The SCoC was last updated in July 2020. Links to copies of the most recent updates to the SCoC are listed here:

 

July 2020 Microsoft announcement for the SCoC refresh

July 2019 Microsoft announcement for the SCoC refresh

Companies may be doing business with Microsoft in a variety of capacities. To the extent that a company is exclusively engaged with Microsoft in a Partner capacity and is not providing any procured goods or services to Microsoft, compliance with Microsoft's Partner Code of Conduct and related training requirements would be sufficient at this time. However, if a company is engaged with Microsoft in both a Partner and Supplier capacity, it is expected that in addition to compliance with the Partner Code, they additionally comply with Microsoft's current Supplier Code of Conduct (SCoC) and its related requirements.

Microsoft runs on trust. Microsoft expects Suppliers to act ethically and with integrity. Suppliers demonstrate this commitment by complying with the SCoC and ensuring their employees are trained on the Code. This requirement is included in the Master Agreement as well as in the Terms and Conditions of the Purchase Order. Additionally, Suppliers acknowledge the Supplier Code of Conduct and Microsoft PO Terms and Conditions during the Microsoft Supplier setup process.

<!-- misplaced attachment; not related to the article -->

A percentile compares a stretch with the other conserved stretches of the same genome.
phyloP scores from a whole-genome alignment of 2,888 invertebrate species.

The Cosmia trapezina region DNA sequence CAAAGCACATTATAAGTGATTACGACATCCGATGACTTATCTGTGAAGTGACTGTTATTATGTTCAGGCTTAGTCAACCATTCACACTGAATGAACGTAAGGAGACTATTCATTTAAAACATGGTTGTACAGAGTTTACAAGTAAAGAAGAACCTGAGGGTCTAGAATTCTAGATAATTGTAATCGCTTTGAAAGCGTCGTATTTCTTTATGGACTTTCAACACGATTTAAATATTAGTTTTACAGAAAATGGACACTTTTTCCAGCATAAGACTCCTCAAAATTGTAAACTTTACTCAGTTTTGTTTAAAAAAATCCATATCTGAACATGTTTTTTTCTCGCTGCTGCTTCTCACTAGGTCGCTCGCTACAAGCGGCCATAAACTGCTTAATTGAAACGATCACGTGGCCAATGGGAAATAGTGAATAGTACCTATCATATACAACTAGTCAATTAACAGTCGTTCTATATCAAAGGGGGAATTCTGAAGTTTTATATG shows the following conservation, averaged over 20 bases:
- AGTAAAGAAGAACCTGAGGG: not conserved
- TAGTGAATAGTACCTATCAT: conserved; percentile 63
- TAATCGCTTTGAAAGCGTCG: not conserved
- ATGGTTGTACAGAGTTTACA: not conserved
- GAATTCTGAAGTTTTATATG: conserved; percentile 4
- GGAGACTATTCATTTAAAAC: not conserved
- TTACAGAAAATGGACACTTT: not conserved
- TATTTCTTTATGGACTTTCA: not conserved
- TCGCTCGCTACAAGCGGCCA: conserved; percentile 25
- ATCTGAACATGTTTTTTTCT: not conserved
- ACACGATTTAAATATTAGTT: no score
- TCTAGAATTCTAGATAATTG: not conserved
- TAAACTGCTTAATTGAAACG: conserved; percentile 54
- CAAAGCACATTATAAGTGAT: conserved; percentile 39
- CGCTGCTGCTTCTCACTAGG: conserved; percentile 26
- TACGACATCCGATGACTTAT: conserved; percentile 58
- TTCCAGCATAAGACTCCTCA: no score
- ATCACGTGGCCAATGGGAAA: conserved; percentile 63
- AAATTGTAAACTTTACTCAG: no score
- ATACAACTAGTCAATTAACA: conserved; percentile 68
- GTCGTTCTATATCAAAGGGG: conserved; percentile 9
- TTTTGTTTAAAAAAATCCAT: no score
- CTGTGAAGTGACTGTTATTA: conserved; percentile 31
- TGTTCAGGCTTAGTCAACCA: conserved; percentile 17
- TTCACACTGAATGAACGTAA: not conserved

For additional information on compliance with the SCoC training requirement please explore the training FAQs.

Yes, the license is handled when the account is created and Pro Plus can be installed from: https://portal.office.com/account#installs.

Office 365 Business Premium is a non-enterprise subscription and doesn’t have the OneNote app as part of the suite. It is recommended to have the Office 365 Pro Plus suite to ensure that software and information are managed and protected by Microsoft.

Suppliers can find information online via the Supplier Accessibility Toolkit.

 

They can also watch a short video highlighting Accessibility expectations and resources for Suppliers.